Letters to a Christian Nation – Part 1
In a recent interview, Sir Elton John said that, if it were up to him, he would “ban religion completely.” He fortified his judgment with various moral charges, such as religion’s supposed lack of compassion and hatred of homosexuals.
What if Sir Elton had his wish? What would it mean? First, atheism (Sir Elton’s religion) would become the world’s de facto religion. Then the ban would have to be enforced. Should non-atheists simply be put in prison, or should they be put to death? (How tolerant and compassionate.)
This is typical atheist thinking. It never occurs to Sir Elton to argue for his worldview. Instead, he’d rather convert by the edge of the sword (sound familiar?)—indeed, throwing rocks and name calling is a common atheist practice.
Meanwhile, back on planet earth . . . By what moral standard does he judge “religion”? Are his own whims the standard? Why ought we care what he thinks? Why should we accept that his words carry moral weight?
Moral FoundationThis brings me to Mr. Harris’ book. It’s basically a longer version of Sir Elton’s tirade. Because of time constraints, I’ve only been able to get through about a third of the book. But page-after-page it’s the same: no arguments; just the author’s complaints, and evidences of his sharp tongue. He does, however, provide us with his principle of ethics:
Questions of morality are questions about happiness and suffering . . . To the degree that our actions can affect the experience of other creatures positively or negatively, questions of morality apply. (pg. 8)
What Mr. Harris is describing is called Utilitarianism. Philosophy Pages provides this nifty definition:
Normative theory that human conduct is right or wrong because of its tendency to produce favorable or unfavorable consequences for the people who are affected by it. The hedonistic utilitarianism of Bentham, Mill, and Sidgwick maintains that all moral judgments can be derived from the greatest happiness principle.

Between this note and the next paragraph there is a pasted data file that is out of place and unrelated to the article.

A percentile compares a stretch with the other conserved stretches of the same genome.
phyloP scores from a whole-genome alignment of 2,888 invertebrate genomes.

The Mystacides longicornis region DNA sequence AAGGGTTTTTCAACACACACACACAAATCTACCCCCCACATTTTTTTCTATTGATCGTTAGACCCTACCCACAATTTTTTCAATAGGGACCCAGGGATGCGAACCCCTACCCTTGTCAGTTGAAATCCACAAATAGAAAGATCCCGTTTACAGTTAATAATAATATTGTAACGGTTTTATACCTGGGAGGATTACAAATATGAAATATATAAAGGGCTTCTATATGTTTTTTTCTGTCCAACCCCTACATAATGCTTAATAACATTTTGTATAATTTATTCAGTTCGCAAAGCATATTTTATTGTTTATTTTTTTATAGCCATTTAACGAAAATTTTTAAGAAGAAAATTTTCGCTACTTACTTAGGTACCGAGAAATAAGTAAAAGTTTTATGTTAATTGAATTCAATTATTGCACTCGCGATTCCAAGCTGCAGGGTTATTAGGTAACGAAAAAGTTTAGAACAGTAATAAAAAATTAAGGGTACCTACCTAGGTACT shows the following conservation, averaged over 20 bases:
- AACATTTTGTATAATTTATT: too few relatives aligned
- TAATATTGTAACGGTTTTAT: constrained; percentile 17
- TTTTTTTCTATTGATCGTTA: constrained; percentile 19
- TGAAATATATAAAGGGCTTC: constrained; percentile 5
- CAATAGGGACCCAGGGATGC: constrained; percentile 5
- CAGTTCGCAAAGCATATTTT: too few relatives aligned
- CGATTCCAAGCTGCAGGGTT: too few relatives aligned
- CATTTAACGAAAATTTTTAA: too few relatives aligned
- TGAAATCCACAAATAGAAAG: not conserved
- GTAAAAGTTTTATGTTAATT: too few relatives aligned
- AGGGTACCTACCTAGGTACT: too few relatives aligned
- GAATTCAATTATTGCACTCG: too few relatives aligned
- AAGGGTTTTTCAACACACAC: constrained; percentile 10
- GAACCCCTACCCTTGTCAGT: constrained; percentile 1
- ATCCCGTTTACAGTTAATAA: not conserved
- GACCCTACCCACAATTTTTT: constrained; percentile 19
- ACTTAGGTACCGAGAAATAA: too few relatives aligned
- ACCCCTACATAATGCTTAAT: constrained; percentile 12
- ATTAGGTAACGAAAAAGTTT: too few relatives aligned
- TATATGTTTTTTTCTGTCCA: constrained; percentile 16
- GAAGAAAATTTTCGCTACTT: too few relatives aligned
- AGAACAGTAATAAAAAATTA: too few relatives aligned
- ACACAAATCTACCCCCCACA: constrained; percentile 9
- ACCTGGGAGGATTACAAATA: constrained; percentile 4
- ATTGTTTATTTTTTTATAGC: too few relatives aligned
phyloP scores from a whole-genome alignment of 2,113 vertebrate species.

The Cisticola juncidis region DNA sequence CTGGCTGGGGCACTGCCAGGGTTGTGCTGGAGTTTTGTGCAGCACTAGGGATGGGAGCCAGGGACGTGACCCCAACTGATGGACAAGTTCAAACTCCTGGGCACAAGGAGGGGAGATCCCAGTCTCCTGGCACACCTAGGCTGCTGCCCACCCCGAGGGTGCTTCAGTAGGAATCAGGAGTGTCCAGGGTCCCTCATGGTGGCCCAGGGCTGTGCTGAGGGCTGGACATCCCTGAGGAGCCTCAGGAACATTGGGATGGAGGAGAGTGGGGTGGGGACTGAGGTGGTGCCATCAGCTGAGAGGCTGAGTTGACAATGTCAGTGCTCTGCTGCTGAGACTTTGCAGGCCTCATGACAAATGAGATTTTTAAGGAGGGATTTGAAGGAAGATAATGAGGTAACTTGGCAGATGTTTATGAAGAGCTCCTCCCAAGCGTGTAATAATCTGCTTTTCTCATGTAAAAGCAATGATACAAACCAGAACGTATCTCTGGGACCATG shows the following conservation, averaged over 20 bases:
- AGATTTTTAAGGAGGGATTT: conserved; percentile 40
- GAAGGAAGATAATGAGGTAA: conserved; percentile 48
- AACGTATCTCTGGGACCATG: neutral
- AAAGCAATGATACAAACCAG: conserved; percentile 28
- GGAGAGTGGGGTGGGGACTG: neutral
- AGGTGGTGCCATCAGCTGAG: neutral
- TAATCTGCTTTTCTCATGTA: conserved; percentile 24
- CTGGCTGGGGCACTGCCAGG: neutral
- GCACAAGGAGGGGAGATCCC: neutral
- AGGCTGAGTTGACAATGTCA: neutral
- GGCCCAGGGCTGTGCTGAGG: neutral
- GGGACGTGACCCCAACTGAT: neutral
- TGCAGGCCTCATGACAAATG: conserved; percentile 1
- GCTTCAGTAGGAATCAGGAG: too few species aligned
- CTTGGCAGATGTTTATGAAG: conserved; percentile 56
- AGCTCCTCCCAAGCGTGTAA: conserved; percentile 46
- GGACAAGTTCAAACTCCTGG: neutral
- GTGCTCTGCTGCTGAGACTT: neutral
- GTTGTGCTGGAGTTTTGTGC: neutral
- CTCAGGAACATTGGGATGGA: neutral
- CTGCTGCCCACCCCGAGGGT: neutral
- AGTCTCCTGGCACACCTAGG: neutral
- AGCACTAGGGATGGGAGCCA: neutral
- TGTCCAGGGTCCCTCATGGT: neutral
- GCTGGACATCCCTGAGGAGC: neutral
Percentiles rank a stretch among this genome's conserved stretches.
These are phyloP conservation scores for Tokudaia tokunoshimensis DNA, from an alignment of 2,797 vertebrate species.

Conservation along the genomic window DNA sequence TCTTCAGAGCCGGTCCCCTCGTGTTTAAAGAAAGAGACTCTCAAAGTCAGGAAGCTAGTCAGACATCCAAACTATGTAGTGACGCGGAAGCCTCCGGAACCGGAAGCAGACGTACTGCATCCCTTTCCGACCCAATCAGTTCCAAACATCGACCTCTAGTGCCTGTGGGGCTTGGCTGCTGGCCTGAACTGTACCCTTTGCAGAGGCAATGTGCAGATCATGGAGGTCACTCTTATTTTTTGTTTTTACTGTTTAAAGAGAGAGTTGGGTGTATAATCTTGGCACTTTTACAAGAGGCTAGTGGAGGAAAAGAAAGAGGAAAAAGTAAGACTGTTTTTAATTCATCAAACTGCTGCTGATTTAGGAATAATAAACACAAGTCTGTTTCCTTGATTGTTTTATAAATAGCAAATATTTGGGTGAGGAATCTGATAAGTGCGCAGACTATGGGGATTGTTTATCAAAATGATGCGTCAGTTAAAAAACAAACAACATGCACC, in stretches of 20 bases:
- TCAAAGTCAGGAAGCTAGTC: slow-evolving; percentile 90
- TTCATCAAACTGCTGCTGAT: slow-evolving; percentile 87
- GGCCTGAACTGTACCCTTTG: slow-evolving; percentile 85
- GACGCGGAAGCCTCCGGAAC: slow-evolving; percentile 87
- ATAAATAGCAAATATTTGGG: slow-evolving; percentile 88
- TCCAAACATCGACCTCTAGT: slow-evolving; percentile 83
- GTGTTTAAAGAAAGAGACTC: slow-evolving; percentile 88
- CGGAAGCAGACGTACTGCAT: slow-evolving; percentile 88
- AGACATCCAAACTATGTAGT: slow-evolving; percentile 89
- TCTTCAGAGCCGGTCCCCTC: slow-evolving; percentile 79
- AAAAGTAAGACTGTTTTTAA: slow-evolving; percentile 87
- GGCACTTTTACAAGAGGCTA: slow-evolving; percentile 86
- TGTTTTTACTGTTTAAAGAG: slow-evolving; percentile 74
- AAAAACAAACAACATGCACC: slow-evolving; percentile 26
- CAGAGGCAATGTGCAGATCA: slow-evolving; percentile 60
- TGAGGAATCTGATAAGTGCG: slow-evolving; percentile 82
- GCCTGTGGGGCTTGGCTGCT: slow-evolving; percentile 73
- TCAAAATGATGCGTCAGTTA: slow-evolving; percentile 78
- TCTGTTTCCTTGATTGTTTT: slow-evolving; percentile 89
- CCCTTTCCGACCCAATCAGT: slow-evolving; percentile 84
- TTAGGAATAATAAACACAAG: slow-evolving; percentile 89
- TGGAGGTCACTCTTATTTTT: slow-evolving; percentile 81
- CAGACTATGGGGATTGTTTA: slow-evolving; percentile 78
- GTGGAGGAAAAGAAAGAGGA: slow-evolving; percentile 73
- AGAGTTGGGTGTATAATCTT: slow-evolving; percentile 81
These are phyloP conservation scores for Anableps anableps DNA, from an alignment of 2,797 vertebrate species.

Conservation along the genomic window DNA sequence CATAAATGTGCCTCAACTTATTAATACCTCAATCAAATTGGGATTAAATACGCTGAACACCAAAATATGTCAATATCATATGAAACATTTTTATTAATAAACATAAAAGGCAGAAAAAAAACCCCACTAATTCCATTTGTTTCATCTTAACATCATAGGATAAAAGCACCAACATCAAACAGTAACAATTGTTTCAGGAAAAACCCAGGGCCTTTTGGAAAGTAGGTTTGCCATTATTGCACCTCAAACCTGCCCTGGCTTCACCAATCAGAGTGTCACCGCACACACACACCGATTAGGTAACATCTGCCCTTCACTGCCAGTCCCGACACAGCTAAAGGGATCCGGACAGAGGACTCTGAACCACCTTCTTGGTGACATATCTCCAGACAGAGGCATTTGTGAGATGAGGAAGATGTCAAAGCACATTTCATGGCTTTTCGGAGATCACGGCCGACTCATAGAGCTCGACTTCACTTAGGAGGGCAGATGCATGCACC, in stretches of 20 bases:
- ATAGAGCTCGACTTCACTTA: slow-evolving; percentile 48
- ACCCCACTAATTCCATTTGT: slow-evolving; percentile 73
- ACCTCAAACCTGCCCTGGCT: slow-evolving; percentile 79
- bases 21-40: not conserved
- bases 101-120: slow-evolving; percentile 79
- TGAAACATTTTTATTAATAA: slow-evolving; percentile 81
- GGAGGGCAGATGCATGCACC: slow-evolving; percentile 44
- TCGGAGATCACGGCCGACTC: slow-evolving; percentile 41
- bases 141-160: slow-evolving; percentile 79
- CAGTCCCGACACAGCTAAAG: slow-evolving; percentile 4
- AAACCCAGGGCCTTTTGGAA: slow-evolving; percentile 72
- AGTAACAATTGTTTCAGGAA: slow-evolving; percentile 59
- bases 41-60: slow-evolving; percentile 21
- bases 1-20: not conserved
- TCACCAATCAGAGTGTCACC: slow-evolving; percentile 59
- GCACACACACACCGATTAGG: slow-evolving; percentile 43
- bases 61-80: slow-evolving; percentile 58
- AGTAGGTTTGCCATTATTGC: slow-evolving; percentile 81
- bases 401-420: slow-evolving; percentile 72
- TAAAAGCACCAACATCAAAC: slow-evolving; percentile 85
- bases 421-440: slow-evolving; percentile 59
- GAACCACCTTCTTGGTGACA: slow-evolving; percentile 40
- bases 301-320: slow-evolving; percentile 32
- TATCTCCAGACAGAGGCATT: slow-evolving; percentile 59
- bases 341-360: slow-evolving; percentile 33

From what I’ve read so far, Mr. Harris desires to put God in the dock. He has all kinds of moral complaints againt God—in his view, God doesn’t live up to his, Mr. Harris', Utilitarianism; the suppossed consequent of God’s “failing” is non-existance. His argument is basically this:
If God exists, he’ll live-up to my Utilitarianism.
God does not live-up to my Utilitarianism.
Therefore, God does not exist.
Strange way for the clay to argue against the potter's existance.
A House Needs a Foundation
The major premise is obviously the problem, thus killing the argument: Why should God, or us for that matter, give any credence to Mr. Harris’ Utilitarianism? Asserting Utilitarianism does not prove Utilitarianism. Because Mr. Harris does not provide a foundation for his moral claims, we have no reason to take his claims seriously, nor give his charges against God any attention—and God certainly has no reason to bow to Mr. Harris’ stipulated morality.
Nevertheless, I’ll press-on through Mr. Harris’ book, taking you along for the ride, with the earnest hope that I’ll stumble upon a real argument. So stay tuned for part 2!
One More Thing
Michael Medved has a great commentary on Sir Elton’s comments titled, The "tolerant" Sir Elton wants to ban religion. In the commentary, Mr. Medved makes this insightful statement: “A point of view confident of its own arguments wouldn’t make the case for ‘bans’ or ‘suppression.’"